Adoption of a minor child by a grandparent caregiver can be an important tool for ensuring the legal security of the child. Given the significant divorce rate, economic hardship, psychological instability, teen pregnancy, and substance abuse we see all around us, it is not surprising that there are many families where grandchildren are being raised by their grandparents. In a fair number of cases, the child’s parents have been unable, or in some cases unwilling, to adequately parent the child and have reached out to their own parents for help. In other situations, the grandparents have taken the initiative to step in to assume custody and care of the child. Some parents are unable to provide financially for themselves much less their child; some are not emotionally ready or capable of providing for the physical, mental, and emotional needs of a child; some through admirable self-evaluation have concluded that they are not suited for the responsibilities of parenthood; and in some sad cases, parents have neglected or abused their children.
In many instances, the grandmother or grandfather has been the sole caregiver for years, the grandchild’s parents have been largely absent from the child’s life, and as a consequence the grandson or granddaughter has identified with the grandparent as his or her parent. In such cases, the grandparent has become the child’s de facto parent, paying for medical care, school, and recreational expenses, ferrying the child to and from sports practice, dance lessons, school plays, and other activities, and attending doctor visits and teacher conferences. In some cases, grandparents are the only mother and father the child has ever known.
Although the grandparent may be doing all the “heavy lifting” of parenting a grandson or granddaughter, the grandparent does not have the same status vis a vis the child as a biological or legal parent of the child. Thus, although the grandparents are fulfilling all the responsibilities of parenthood, they are not afforded the rights of parenthood. This can complicate the ongoing care of the child and the grandparent’s ability to raise the child, and adoption may cure these problems.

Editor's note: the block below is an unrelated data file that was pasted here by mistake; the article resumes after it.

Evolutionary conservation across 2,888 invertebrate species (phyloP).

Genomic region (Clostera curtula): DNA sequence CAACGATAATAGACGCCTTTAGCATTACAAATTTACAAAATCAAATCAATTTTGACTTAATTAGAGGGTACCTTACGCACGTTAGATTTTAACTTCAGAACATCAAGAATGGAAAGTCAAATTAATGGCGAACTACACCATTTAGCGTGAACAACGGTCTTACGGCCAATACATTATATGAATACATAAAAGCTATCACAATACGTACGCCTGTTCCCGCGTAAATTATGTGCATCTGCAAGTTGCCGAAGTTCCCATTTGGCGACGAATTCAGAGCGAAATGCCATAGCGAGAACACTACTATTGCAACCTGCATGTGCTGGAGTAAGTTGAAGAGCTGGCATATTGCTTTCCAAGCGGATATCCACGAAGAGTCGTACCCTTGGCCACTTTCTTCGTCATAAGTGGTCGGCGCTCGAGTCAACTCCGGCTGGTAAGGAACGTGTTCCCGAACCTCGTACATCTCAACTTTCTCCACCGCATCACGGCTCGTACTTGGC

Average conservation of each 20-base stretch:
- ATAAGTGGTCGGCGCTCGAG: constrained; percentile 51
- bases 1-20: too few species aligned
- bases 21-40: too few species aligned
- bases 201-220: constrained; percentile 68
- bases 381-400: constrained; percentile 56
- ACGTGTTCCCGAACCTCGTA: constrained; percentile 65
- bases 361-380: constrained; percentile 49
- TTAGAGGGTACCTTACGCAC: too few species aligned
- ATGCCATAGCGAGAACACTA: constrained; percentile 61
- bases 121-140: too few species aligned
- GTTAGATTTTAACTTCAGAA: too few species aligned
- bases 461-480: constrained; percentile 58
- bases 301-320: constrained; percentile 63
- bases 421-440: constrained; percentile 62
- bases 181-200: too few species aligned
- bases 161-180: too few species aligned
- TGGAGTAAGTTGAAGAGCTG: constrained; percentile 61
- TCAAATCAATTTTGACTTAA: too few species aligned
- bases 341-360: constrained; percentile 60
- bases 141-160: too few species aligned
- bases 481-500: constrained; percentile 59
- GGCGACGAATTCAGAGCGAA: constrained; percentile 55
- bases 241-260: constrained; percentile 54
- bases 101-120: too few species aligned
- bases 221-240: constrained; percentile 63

Adoption of the grandchild by a grandparent establishes legally the parent-child relationship already existing between the child and the grandparent and affords all the legal protections of the parent-child relationship, including such things as child support, succession of property upon the grandparent’s death, and all other laws that affect parents and children. The legal process for adoption involves the termination of the legal and/or biological parental rights and the finalization of the grandparent’s adoption of the child. Through adoption, the child is the child of the grandparents just as though born to them, and the adopting grandparents obligate themselves for such things as child support as well as all other parental responsibilities and liabilities with respect to the child and have full parental prerogatives and rights with respect to the child. Since the grandparents are related to the child within the third degree of consanguinity, Florida law provides for a unified legal process and does not require a grandparent to have a home study, unless subsidy is being pursued. Many times, the consent of a birth parent can be waived or excused by the court.
If you have questions about how to do a grandparent adoption, if you are interested in adopting your grandchild or grandchildren, or if you are a parent who wishes to have your child adopted by the child’s grandparents, please contact Jeanne T. Tate, P.A. (firstname.lastname@example.org or 813.258.3355). The attorneys at Jeanne T. Tate, P.A. have focused their practice on adoption law for a combined total of over 120 years and have helped complete thousands of adoptions. Click HERE to learn what considerations to take into account when selecting an adoption attorney.
Click HERE if you have questions about what financial resources may be available to assist you on your adoption journey.